In its place, the raptors come to the kitchen door and snort, fogging up the window as only a warm-blooded animal can do. NBC News, "'Jurassic World': Paleontologist who inspired Alan Grant role talks real-life dino science," 20 June 2018 But his profile is solemn: a sharp jawline, chin raised and jutted, tinted sunglasses that appear more fogged-over than tinted, hair sheared short, perhaps by an electric razor. New York Times, "The Artists Who Brought Asian-Americans Into the Annals of Contemporary Art," 12 Apr. 2018 The Wildcat webcam late Monday afternoon was fogged in, with just a few trees showing in the foreground. Katie Camero, BostonGlobe.com, "Here’s a cool thought: There’s still snow on Mount Washington," 2 July 2018 Instead, Jurassic Park featured the raptors fogging a kitchen window with their breath before opening the kitchen door — something only warm-blooded animals could do. Alessandra Potenza, The Verge, "Were real dinosaurs as bulletproof as the one in Jurassic World: Fallen Kingdom?," 19 June 2018 Read More Worker saw a 'fogged up' car in a parking lot. Kaitlyn Schwers, kansascity, "They left 13 dogs in a hot car for hours, Missouri cops say. Now they face charges," 31 May 2018 The family hiked up and skied above the lift line, the sandwiches in their pockets fogging the cellophane. Naomi Fry, The New Yorker, "Rachel Kushner’s Immersive Fiction," 23 Apr. 2018 After a short time, Mr. Garment said, an officer noticed that Mr. Pritchett was not breathing and the mask had fogged up. Ashley Southall And Nate Schweber, New York Times, "Police Investigate Officers’ Actions in the Death of a Bronx Man in Custody," 29 Jan. 2018 Once again, riders waited a long time in a car fogged with smoke or dust before anyone evacuated them. Fredrick Kunkle, Washington Post, "Metro riders have adjusted after years of subway troubles: They expect the worst," 17 Jan. 2018

These example sentences are selected automatically from various online news sources to reflect current usage of the word 'fog.' Views expressed in the examples do not represent the opinion of Merriam-Webster or its editors. Send us feedback.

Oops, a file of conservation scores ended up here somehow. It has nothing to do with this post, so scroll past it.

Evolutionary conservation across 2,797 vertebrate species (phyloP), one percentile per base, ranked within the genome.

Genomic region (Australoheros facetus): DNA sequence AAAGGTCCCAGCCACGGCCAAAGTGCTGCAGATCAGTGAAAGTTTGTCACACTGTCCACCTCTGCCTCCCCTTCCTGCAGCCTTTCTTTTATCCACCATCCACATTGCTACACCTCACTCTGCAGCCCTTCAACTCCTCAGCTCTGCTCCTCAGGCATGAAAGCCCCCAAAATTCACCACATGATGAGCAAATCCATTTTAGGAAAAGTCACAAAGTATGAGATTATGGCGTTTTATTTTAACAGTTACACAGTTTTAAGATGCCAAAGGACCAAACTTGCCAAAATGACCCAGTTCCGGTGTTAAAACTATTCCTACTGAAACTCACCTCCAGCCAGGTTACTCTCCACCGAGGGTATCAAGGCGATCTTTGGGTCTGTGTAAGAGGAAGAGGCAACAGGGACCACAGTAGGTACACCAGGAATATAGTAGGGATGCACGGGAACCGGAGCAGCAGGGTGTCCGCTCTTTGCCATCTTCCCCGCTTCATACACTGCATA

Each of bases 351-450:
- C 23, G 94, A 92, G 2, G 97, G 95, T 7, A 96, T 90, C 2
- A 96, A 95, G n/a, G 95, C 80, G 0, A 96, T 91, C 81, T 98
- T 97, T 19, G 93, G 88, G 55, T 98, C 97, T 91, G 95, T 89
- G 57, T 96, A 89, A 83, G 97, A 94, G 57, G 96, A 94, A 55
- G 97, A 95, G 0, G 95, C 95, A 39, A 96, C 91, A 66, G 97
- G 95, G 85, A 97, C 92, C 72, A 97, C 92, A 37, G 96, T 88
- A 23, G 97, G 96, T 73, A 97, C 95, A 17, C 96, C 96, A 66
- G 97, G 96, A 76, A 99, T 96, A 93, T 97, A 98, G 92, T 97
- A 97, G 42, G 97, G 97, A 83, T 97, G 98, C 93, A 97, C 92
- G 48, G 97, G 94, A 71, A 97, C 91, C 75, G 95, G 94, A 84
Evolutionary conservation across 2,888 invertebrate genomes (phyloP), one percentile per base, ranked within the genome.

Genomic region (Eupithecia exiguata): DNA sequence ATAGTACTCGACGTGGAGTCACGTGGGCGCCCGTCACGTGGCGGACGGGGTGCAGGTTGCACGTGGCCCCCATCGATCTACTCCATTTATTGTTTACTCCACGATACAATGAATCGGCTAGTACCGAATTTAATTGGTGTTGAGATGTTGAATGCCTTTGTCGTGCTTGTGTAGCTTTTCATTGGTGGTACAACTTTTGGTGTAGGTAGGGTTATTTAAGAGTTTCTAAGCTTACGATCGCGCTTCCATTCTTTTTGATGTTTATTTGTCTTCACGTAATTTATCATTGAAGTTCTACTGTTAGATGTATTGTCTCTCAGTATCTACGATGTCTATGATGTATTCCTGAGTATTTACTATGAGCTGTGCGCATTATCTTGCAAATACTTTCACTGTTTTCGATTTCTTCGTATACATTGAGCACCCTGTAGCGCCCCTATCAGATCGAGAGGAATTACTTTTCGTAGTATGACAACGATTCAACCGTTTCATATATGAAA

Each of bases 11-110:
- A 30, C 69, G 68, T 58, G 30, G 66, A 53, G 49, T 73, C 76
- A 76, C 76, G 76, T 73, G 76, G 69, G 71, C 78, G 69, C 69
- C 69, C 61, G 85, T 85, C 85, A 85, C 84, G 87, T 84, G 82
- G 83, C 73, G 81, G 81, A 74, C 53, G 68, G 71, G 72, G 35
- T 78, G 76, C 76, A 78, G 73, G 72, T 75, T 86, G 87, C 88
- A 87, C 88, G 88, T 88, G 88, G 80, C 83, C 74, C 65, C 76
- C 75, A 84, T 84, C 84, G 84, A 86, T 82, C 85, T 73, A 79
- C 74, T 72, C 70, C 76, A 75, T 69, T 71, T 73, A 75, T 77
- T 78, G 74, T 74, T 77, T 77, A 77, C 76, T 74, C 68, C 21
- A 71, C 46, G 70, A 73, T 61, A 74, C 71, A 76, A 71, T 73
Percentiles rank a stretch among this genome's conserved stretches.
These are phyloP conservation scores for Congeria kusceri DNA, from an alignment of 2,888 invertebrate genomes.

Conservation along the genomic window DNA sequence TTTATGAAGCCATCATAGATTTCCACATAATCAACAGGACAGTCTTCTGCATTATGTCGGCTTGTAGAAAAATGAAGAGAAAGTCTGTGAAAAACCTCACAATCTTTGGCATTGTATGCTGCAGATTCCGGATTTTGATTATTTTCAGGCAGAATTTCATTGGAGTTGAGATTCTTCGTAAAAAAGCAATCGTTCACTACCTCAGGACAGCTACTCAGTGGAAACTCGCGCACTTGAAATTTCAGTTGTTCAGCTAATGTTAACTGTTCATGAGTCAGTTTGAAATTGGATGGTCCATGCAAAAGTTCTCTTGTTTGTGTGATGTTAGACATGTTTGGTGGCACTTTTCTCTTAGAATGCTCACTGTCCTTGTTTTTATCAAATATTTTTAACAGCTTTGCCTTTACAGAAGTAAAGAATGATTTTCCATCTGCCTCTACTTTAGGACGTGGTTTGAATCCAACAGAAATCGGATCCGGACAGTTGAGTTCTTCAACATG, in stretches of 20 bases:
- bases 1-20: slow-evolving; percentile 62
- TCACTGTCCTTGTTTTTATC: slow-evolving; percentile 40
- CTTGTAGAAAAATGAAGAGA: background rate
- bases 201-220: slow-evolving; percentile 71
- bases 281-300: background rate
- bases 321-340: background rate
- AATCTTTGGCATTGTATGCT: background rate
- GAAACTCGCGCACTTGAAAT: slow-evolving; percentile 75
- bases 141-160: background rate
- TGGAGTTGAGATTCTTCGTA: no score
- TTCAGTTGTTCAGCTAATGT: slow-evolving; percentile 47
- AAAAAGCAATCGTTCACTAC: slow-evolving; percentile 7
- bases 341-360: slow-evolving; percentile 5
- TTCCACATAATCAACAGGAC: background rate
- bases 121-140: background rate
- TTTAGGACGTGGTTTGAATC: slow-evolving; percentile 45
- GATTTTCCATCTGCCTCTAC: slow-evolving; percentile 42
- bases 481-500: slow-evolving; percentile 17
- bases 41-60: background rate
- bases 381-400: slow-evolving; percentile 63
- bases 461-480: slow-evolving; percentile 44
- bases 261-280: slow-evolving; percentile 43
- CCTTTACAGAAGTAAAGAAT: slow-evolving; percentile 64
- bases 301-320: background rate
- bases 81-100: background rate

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First Known Use of fog

Noun

1544, in the meaning defined at sense 1a

Verb

circa 1592, in the meaning defined at transitive sense 1

History and Etymology for fog

Noun

probably back-formation from foggy

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Learn More about fog

Dictionary Entries near fog

foetid

foeto-

fofarraw

fog

fogas

fogbank

fog belt

Phrases Related to fog

fog lamp

fog light

Statistics for fog

Last Updated

18 Sep 2018

Look-up Popularity

Time Traveler for fog

The first known use of fog was in 1544

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More Definitions for fog

fog

noun

English Language Learners Definition of fog

 (Entry 1 of 2)

: many small drops of water floating in the air above the ground, the sea, etc.

: a state of mental confusion

fog

verb

English Language Learners Definition of fog (Entry 2 of 2)

: to cover or fill (something) with small drops of water : to make (something) foggy

: to become foggy

: to make (someone or something) confused

fog

noun
\ ˈfȯg , ˈfäg \

Kids Definition of fog

 (Entry 1 of 2)

1 : tiny drops of water floating in the air at or near the ground

2 : a confused state of mind I woke up in a fog.

fog

verb
fogged; fogging

Kids Definition of fog (Entry 2 of 2)

: to cover or become covered with tiny drops of water Steam from the shower fogged the mirror.

\ ˈfäg, ˈfȯg \
fogged; fogging

Medical Definition of fog 

: to blur (a visual field) with lenses that prevent a sharp focus in order to relax accommodation before testing vision

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Comments on fog